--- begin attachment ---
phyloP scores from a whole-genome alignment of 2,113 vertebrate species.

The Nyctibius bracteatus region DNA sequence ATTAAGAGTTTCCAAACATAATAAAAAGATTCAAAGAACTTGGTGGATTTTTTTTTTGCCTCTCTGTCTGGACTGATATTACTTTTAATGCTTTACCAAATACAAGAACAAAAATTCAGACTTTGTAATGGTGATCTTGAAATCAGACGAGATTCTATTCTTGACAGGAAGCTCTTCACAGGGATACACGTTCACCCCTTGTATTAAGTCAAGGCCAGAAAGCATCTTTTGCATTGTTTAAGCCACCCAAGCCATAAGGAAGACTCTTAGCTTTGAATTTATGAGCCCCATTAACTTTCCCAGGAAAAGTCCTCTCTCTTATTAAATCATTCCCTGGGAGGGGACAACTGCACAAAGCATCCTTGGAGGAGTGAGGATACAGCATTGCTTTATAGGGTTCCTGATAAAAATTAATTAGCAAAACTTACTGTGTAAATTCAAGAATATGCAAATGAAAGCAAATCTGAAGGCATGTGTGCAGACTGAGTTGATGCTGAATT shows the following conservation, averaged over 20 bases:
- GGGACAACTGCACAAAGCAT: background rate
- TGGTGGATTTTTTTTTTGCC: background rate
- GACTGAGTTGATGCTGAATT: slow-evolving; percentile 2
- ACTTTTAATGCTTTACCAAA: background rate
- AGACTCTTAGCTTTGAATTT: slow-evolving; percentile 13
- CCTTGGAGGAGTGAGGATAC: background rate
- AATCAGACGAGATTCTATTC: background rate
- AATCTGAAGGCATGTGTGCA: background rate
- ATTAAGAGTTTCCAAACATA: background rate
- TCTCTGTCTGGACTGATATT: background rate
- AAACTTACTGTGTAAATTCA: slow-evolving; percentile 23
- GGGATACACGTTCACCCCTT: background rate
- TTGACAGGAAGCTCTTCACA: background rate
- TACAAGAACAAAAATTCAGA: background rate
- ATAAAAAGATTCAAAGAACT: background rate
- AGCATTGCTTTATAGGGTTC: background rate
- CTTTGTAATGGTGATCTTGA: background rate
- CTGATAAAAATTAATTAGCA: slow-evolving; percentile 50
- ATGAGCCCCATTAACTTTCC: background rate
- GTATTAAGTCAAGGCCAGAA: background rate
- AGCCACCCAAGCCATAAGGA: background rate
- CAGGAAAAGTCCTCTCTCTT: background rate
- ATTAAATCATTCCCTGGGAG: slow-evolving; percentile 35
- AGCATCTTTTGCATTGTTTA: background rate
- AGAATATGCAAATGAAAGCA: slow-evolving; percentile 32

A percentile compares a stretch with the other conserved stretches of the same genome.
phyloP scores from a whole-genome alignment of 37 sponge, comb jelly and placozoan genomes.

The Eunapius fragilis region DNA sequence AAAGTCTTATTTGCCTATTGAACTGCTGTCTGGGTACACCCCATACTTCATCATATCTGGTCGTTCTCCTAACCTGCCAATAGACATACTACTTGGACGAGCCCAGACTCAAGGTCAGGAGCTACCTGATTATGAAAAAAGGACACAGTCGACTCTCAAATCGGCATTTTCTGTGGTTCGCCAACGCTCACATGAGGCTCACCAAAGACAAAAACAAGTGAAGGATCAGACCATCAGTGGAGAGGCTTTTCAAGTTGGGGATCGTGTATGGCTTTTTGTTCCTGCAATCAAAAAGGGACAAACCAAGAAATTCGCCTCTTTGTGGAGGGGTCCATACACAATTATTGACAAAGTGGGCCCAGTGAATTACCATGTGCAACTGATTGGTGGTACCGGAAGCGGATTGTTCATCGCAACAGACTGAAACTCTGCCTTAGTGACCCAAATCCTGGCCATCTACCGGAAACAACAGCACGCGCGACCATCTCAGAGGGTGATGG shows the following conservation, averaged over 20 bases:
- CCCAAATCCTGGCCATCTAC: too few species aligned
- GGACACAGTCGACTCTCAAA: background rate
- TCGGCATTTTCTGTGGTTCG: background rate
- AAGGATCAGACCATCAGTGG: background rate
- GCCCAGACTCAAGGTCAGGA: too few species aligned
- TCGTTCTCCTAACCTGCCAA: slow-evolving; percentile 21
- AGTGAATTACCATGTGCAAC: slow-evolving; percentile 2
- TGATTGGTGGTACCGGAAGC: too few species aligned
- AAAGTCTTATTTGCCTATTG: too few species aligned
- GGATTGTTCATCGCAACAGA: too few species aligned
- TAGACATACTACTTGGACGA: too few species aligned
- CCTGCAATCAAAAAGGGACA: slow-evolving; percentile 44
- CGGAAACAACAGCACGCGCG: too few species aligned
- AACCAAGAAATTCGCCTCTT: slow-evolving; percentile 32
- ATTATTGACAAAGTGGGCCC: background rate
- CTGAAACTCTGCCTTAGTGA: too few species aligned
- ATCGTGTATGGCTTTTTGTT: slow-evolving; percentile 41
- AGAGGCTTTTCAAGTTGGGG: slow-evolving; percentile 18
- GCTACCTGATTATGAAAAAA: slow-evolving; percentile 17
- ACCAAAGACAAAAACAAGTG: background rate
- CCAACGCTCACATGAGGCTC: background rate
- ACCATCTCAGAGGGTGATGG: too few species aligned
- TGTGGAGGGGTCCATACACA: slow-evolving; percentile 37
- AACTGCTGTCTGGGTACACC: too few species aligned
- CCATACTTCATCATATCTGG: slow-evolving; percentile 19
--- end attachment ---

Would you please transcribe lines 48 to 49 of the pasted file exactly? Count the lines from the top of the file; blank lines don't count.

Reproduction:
- AGAGGCTTTTCAAGTTGGGG: slow-evolving; percentile 18
- GCTACCTGATTATGAAAAAA: slow-evolving; percentile 17